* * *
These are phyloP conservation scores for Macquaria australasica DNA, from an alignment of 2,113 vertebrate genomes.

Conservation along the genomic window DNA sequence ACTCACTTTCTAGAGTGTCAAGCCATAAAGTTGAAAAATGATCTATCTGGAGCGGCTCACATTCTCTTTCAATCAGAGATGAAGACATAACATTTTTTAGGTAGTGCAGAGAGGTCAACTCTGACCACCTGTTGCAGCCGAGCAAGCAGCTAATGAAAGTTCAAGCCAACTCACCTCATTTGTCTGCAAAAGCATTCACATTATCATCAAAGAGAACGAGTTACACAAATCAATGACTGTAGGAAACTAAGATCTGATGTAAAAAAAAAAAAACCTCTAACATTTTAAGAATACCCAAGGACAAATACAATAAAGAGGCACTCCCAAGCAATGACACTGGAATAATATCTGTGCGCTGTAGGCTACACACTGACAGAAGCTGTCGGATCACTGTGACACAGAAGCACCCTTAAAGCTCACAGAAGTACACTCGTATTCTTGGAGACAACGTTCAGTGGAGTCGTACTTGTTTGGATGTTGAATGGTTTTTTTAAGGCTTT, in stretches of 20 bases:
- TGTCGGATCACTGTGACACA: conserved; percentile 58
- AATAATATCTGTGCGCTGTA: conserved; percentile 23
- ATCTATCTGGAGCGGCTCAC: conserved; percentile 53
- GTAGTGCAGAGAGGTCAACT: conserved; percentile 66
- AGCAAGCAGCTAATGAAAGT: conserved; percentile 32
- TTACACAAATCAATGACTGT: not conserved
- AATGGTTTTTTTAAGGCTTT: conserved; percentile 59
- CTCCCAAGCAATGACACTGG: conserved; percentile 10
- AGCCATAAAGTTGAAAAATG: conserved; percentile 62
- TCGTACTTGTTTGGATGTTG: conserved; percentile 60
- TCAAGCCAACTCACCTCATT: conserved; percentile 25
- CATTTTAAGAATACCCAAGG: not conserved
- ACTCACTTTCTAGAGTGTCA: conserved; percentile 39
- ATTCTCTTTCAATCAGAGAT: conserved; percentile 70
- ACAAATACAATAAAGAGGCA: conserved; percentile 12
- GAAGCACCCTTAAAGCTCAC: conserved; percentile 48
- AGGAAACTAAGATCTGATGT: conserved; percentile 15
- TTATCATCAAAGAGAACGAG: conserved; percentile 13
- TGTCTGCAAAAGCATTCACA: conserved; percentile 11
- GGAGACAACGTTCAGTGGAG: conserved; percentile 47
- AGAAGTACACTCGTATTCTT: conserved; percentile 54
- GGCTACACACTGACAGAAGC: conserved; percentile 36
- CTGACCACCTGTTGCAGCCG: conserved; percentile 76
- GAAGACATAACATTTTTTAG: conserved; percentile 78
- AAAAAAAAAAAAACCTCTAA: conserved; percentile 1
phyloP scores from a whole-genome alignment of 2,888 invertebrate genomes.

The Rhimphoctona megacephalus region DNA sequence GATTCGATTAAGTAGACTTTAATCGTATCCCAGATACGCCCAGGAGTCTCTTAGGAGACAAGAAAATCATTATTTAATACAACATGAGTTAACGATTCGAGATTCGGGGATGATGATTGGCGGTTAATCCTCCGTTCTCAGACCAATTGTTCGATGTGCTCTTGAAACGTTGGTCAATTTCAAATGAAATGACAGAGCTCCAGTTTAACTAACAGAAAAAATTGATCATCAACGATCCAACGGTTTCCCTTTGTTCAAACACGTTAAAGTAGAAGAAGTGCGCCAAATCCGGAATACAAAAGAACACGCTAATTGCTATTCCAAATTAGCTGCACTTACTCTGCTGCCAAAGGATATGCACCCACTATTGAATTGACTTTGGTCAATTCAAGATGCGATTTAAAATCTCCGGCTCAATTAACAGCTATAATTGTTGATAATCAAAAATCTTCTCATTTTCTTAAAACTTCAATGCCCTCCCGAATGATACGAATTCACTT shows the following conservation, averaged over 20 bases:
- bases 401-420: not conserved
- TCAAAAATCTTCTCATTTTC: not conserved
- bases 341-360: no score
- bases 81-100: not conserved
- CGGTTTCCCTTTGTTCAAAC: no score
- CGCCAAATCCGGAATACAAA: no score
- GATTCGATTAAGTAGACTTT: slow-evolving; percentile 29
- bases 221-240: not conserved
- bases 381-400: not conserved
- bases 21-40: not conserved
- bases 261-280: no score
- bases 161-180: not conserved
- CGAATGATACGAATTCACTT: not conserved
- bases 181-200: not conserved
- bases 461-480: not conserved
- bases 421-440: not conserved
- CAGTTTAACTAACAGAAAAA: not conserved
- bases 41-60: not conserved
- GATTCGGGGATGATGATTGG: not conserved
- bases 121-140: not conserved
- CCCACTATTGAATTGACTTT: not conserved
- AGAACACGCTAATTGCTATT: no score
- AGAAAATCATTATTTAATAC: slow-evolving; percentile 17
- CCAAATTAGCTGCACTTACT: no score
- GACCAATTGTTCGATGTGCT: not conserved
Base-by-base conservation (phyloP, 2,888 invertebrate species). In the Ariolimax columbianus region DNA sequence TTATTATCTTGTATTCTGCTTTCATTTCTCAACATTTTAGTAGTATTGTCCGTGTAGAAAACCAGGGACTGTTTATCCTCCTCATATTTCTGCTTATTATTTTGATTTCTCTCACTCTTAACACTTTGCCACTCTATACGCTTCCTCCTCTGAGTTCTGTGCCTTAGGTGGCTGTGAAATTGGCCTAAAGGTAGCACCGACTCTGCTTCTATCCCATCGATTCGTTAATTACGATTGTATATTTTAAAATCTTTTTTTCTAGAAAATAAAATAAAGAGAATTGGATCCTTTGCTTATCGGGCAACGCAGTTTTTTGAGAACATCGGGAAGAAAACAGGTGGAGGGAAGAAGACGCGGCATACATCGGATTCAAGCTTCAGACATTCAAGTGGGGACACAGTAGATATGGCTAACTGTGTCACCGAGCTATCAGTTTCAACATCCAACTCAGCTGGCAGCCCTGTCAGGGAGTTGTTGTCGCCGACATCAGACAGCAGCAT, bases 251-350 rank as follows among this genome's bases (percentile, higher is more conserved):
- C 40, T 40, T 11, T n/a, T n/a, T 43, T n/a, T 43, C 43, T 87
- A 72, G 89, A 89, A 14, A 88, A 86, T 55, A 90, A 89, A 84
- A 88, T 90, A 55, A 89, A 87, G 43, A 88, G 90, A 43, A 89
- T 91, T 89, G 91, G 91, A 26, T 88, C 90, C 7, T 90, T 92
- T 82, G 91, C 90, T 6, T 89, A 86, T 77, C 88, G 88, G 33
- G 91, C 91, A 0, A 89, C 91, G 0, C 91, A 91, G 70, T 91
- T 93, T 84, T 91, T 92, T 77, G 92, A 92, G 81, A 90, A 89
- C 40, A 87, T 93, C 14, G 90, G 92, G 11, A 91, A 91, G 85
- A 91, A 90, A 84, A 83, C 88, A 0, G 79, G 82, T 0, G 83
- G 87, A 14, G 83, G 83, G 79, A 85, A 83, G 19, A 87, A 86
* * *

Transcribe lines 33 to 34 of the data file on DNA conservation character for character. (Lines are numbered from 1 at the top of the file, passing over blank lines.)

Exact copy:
- bases 81-100: not conserved
- CGGTTTCCCTTTGTTCAAAC: no score